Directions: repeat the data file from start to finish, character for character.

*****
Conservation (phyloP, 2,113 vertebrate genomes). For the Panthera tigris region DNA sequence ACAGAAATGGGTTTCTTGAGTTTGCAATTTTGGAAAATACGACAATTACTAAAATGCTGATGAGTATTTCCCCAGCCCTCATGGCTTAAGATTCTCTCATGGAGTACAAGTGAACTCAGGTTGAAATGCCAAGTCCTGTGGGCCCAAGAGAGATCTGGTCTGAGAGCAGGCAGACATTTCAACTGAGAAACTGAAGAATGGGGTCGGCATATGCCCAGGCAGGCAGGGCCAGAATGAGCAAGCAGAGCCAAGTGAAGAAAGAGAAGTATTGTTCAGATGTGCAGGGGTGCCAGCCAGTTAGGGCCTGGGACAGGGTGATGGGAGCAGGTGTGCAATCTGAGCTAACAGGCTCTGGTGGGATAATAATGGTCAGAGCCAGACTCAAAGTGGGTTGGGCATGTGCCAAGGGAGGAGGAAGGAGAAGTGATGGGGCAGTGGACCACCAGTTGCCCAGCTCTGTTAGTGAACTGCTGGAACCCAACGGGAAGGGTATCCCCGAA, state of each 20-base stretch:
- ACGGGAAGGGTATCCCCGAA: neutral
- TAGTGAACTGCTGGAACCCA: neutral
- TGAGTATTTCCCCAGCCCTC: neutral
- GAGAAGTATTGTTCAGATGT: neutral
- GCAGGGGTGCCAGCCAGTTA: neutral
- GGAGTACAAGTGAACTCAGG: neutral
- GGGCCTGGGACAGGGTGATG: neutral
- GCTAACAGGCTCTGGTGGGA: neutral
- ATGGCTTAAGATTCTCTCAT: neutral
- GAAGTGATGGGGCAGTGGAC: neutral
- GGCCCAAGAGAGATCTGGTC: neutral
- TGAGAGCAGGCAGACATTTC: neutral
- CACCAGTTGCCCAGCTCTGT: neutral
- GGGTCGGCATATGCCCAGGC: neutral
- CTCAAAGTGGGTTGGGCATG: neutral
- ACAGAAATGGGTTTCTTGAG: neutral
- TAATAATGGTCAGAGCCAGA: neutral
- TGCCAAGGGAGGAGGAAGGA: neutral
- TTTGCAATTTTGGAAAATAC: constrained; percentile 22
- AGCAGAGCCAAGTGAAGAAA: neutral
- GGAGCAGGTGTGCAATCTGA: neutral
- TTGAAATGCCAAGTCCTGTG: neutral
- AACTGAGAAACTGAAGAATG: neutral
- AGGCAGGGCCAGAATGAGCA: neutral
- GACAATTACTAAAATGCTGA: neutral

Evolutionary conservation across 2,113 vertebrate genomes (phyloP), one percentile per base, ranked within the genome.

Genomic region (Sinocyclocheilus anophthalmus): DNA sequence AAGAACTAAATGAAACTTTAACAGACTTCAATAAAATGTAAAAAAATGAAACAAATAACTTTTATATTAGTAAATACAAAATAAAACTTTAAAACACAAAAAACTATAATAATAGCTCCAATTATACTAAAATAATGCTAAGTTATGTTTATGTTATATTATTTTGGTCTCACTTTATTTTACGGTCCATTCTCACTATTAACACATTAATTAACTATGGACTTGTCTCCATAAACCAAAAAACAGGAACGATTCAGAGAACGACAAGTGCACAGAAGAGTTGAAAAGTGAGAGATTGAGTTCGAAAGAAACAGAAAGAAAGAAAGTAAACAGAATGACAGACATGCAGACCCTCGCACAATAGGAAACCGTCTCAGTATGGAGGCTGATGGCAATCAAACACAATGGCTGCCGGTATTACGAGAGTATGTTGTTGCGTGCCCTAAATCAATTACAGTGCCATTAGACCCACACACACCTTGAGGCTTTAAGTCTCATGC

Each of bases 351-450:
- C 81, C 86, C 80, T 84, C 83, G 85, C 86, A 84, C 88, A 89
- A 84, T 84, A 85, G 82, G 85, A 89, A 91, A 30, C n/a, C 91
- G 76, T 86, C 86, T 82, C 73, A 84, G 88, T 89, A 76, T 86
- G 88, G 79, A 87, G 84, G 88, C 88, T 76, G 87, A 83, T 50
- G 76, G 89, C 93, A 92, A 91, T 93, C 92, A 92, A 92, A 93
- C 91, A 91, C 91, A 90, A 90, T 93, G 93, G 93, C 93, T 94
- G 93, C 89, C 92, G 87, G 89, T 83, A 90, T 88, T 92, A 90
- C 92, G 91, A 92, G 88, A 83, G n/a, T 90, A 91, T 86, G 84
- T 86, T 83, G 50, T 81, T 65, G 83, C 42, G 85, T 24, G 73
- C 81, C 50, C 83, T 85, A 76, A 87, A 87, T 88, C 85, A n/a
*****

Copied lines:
Conservation (phyloP, 2,113 vertebrate genomes). For the Panthera tigris region DNA sequence ACAGAAATGGGTTTCTTGAGTTTGCAATTTTGGAAAATACGACAATTACTAAAATGCTGATGAGTATTTCCCCAGCCCTCATGGCTTAAGATTCTCTCATGGAGTACAAGTGAACTCAGGTTGAAATGCCAAGTCCTGTGGGCCCAAGAGAGATCTGGTCTGAGAGCAGGCAGACATTTCAACTGAGAAACTGAAGAATGGGGTCGGCATATGCCCAGGCAGGCAGGGCCAGAATGAGCAAGCAGAGCCAAGTGAAGAAAGAGAAGTATTGTTCAGATGTGCAGGGGTGCCAGCCAGTTAGGGCCTGGGACAGGGTGATGGGAGCAGGTGTGCAATCTGAGCTAACAGGCTCTGGTGGGATAATAATGGTCAGAGCCAGACTCAAAGTGGGTTGGGCATGTGCCAAGGGAGGAGGAAGGAGAAGTGATGGGGCAGTGGACCACCAGTTGCCCAGCTCTGTTAGTGAACTGCTGGAACCCAACGGGAAGGGTATCCCCGAA, state of each 20-base stretch:
- ACGGGAAGGGTATCCCCGAA: neutral
- TAGTGAACTGCTGGAACCCA: neutral
- TGAGTATTTCCCCAGCCCTC: neutral
- GAGAAGTATTGTTCAGATGT: neutral
- GCAGGGGTGCCAGCCAGTTA: neutral
- GGAGTACAAGTGAACTCAGG: neutral
- GGGCCTGGGACAGGGTGATG: neutral
- GCTAACAGGCTCTGGTGGGA: neutral
- ATGGCTTAAGATTCTCTCAT: neutral
- GAAGTGATGGGGCAGTGGAC: neutral
- GGCCCAAGAGAGATCTGGTC: neutral
- TGAGAGCAGGCAGACATTTC: neutral
- CACCAGTTGCCCAGCTCTGT: neutral
- GGGTCGGCATATGCCCAGGC: neutral
- CTCAAAGTGGGTTGGGCATG: neutral
- ACAGAAATGGGTTTCTTGAG: neutral
- TAATAATGGTCAGAGCCAGA: neutral
- TGCCAAGGGAGGAGGAAGGA: neutral
- TTTGCAATTTTGGAAAATAC: constrained; percentile 22
- AGCAGAGCCAAGTGAAGAAA: neutral
- GGAGCAGGTGTGCAATCTGA: neutral
- TTGAAATGCCAAGTCCTGTG: neutral
- AACTGAGAAACTGAAGAATG: neutral
- AGGCAGGGCCAGAATGAGCA: neutral
- GACAATTACTAAAATGCTGA: neutral

Evolutionary conservation across 2,113 vertebrate genomes (phyloP), one percentile per base, ranked within the genome.

Genomic region (Sinocyclocheilus anophthalmus): DNA sequence AAGAACTAAATGAAACTTTAACAGACTTCAATAAAATGTAAAAAAATGAAACAAATAACTTTTATATTAGTAAATACAAAATAAAACTTTAAAACACAAAAAACTATAATAATAGCTCCAATTATACTAAAATAATGCTAAGTTATGTTTATGTTATATTATTTTGGTCTCACTTTATTTTACGGTCCATTCTCACTATTAACACATTAATTAACTATGGACTTGTCTCCATAAACCAAAAAACAGGAACGATTCAGAGAACGACAAGTGCACAGAAGAGTTGAAAAGTGAGAGATTGAGTTCGAAAGAAACAGAAAGAAAGAAAGTAAACAGAATGACAGACATGCAGACCCTCGCACAATAGGAAACCGTCTCAGTATGGAGGCTGATGGCAATCAAACACAATGGCTGCCGGTATTACGAGAGTATGTTGTTGCGTGCCCTAAATCAATTACAGTGCCATTAGACCCACACACACCTTGAGGCTTTAAGTCTCATGC

Each of bases 351-450:
- C 81, C 86, C 80, T 84, C 83, G 85, C 86, A 84, C 88, A 89
- A 84, T 84, A 85, G 82, G 85, A 89, A 91, A 30, C n/a, C 91
- G 76, T 86, C 86, T 82, C 73, A 84, G 88, T 89, A 76, T 86
- G 88, G 79, A 87, G 84, G 88, C 88, T 76, G 87, A 83, T 50
- G 76, G 89, C 93, A 92, A 91, T 93, C 92, A 92, A 92, A 93
- C 91, A 91, C 91, A 90, A 90, T 93, G 93, G 93, C 93, T 94
- G 93, C 89, C 92, G 87, G 89, T 83, A 90, T 88, T 92, A 90
- C 92, G 91, A 92, G 88, A 83, G n/a, T 90, A 91, T 86, G 84
- T 86, T 83, G 50, T 81, T 65, G 83, C 42, G 85, T 24, G 73
- C 81, C 50, C 83, T 85, A 76, A 87, A 87, T 88, C 85, A n/a